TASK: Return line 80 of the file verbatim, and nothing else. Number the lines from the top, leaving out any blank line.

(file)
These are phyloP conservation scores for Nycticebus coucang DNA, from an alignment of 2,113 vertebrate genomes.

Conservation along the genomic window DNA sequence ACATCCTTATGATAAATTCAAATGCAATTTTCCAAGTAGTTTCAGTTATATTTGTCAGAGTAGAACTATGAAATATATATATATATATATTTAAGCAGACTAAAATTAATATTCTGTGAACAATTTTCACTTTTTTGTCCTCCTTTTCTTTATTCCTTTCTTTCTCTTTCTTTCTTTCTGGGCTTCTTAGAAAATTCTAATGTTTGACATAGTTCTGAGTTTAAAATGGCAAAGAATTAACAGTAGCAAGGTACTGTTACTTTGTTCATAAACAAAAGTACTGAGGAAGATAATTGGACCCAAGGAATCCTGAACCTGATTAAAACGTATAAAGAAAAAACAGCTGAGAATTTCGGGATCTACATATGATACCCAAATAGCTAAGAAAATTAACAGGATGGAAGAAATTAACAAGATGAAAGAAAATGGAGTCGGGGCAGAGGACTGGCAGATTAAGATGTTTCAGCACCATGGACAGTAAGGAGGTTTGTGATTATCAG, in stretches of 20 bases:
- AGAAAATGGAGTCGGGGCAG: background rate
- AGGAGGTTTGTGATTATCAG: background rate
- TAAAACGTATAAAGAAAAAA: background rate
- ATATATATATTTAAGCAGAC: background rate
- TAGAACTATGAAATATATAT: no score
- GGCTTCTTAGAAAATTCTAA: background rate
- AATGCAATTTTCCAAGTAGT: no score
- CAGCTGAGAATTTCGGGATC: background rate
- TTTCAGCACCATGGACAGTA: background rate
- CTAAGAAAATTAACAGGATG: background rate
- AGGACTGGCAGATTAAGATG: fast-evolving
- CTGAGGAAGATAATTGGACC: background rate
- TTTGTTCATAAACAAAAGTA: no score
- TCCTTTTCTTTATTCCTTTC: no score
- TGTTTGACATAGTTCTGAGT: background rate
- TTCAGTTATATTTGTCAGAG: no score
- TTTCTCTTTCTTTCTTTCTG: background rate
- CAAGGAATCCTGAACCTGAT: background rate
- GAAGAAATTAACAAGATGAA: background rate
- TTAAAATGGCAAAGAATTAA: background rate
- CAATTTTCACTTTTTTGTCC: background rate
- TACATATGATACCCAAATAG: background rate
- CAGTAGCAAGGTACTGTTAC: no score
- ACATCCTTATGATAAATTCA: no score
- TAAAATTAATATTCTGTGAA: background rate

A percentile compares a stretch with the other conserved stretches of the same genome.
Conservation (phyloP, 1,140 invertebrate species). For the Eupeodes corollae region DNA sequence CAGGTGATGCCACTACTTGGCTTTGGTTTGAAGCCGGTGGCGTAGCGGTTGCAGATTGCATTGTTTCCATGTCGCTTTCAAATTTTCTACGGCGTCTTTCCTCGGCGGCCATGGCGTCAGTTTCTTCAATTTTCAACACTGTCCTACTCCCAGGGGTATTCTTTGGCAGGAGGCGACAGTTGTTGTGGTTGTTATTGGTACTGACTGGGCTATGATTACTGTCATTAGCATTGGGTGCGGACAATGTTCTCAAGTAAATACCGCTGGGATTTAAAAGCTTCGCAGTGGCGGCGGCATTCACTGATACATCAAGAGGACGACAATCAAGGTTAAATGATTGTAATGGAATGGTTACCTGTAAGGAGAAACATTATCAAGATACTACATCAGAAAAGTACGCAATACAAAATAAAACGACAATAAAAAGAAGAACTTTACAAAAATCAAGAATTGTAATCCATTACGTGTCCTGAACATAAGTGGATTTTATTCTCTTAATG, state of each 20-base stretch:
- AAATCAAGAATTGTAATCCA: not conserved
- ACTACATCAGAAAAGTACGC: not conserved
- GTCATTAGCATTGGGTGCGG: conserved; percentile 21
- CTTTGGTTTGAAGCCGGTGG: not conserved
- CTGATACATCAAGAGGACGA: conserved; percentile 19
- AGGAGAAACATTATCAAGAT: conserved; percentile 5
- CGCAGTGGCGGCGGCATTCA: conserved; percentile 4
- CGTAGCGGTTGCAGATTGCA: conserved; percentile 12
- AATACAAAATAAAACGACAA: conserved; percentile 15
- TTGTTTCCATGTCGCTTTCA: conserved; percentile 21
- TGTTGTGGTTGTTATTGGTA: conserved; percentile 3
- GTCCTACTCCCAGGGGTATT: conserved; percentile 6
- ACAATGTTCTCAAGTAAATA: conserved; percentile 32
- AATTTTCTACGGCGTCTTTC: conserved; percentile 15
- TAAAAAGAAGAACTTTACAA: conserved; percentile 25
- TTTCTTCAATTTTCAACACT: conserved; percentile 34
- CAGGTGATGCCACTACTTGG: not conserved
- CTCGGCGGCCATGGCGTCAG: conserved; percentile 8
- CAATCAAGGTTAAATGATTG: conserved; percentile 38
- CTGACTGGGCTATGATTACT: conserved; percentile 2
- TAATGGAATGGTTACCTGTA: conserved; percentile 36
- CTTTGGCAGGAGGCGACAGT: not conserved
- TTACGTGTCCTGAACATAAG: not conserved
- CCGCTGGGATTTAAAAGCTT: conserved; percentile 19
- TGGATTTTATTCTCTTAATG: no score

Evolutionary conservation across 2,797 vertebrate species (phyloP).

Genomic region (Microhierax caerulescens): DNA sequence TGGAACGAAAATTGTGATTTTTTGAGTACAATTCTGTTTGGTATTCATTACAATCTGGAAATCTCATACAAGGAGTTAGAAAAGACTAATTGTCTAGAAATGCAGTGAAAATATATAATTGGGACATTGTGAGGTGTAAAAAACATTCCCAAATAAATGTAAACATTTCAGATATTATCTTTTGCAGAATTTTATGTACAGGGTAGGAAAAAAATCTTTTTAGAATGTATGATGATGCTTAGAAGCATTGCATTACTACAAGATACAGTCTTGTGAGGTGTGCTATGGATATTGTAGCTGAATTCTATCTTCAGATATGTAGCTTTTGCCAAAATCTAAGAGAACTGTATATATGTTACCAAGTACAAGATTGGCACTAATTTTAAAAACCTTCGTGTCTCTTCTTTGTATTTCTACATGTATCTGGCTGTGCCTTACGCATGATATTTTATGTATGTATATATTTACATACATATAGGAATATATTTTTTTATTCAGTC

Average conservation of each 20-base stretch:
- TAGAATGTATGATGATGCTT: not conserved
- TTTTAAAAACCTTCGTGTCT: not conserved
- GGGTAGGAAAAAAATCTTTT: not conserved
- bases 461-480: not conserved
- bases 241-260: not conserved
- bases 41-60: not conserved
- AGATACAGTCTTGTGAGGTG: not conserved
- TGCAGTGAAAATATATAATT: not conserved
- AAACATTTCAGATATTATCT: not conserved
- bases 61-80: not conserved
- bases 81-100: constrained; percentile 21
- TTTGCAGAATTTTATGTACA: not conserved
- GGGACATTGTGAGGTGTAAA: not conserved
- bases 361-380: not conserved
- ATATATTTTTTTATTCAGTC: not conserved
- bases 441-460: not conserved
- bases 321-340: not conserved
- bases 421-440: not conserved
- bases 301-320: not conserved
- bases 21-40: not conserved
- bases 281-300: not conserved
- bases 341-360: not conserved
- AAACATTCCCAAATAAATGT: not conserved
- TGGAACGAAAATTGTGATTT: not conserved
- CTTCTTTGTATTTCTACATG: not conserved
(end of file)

- AAACATTCCCAAATAAATGT: not conserved